I honestly think you'll need a better part of $1million to find a building, fit it out, comply with the regs and obtain the licenses, advertise and have sufficient working capital to get through the first 18 months - the toughest of any business. Child care can be brutal.

You are also at the mercy of the government of the day. Any significant changes to ccr and or ccb could see your business in trouble within weeks.

I think you should work in a centre for a few months and see the issues at a grass roots level if you're seriously interested.

#9 Mozzie1

Posted 19 June 2013 - 06:51 PM

QUOTE (SplashingRainbows @ 19/06/2013, 06:47 PM) <{POST_SNAPBACK}>
I honestly think you'll need a better part of $1million to find a building, fit it out, comply with the regs and obtain the licenses, advertise and have sufficient working capital to get through the first 18 months - the toughest of any business. Child care can be brutal.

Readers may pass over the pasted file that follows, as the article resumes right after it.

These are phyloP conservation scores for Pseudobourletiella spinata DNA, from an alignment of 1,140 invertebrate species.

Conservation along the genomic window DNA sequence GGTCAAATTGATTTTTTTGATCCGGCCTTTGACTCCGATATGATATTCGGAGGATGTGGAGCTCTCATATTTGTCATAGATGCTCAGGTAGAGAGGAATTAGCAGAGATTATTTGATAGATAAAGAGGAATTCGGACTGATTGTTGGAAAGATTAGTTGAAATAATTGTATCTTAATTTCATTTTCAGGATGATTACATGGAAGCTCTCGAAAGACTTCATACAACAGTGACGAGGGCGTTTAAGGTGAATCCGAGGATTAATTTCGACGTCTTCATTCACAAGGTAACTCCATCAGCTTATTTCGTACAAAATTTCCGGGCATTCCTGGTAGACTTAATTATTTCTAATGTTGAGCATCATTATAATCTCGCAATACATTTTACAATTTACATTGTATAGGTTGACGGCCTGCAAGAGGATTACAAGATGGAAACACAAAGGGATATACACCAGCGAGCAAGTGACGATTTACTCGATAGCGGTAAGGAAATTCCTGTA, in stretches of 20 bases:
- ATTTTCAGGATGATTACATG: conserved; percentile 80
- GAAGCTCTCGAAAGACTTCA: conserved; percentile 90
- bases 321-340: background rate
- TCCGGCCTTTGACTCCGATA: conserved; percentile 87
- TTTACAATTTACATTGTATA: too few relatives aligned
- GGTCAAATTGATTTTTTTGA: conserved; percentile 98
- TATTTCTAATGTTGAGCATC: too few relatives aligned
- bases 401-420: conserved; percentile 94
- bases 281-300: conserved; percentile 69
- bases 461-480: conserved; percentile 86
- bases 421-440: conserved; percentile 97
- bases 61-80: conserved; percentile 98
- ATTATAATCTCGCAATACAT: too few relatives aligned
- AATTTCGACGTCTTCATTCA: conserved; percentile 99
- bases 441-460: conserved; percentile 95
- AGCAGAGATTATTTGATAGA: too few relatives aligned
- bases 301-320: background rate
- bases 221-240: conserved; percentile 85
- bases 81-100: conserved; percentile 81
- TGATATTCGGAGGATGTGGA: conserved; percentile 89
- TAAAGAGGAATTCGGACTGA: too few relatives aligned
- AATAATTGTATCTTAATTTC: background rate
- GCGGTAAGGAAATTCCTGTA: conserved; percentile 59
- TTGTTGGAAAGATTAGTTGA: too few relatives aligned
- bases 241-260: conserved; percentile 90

You are also at the mercy of the government of the day. Any significant changes to ccr and or ccb could see your business in trouble within weeks.

I think you should work in a centre for a few months and see the issues at a grass roots level if you're seriously interested.


I was thinking $500-$750k, but you are probably right about the $1m. It also occurs to me that if the government actually decided to do something about the shortage and open more centres, I could also be stuffed.

I guess this is why there aren't enough child care places!

#10 luke's mummu

Posted 19 June 2013 - 06:56 PM

Just a thought - maybe opening a private family-day care in your home could be a starting point? I know someone who advertises, she calls it "XXXX day care", it is registered by DOCS but charges $100 a day, so a lot more than family day care through the council.

Effectively being her own boss in a mini-childcare setting.

#11 Jeyamoo

Posted 19 June 2013 - 08:19 PM

The profit margin is VERY low. It is very hard to make a profitable business. That's why no one wants to do it despite the high demand.

#12 Not Escapin Xmas

Posted 19 June 2013 - 08:28 PM

To say nothing of dealing with parents, kids, snot and poo all day. For a pittance. Doesn't float my boat I have to say.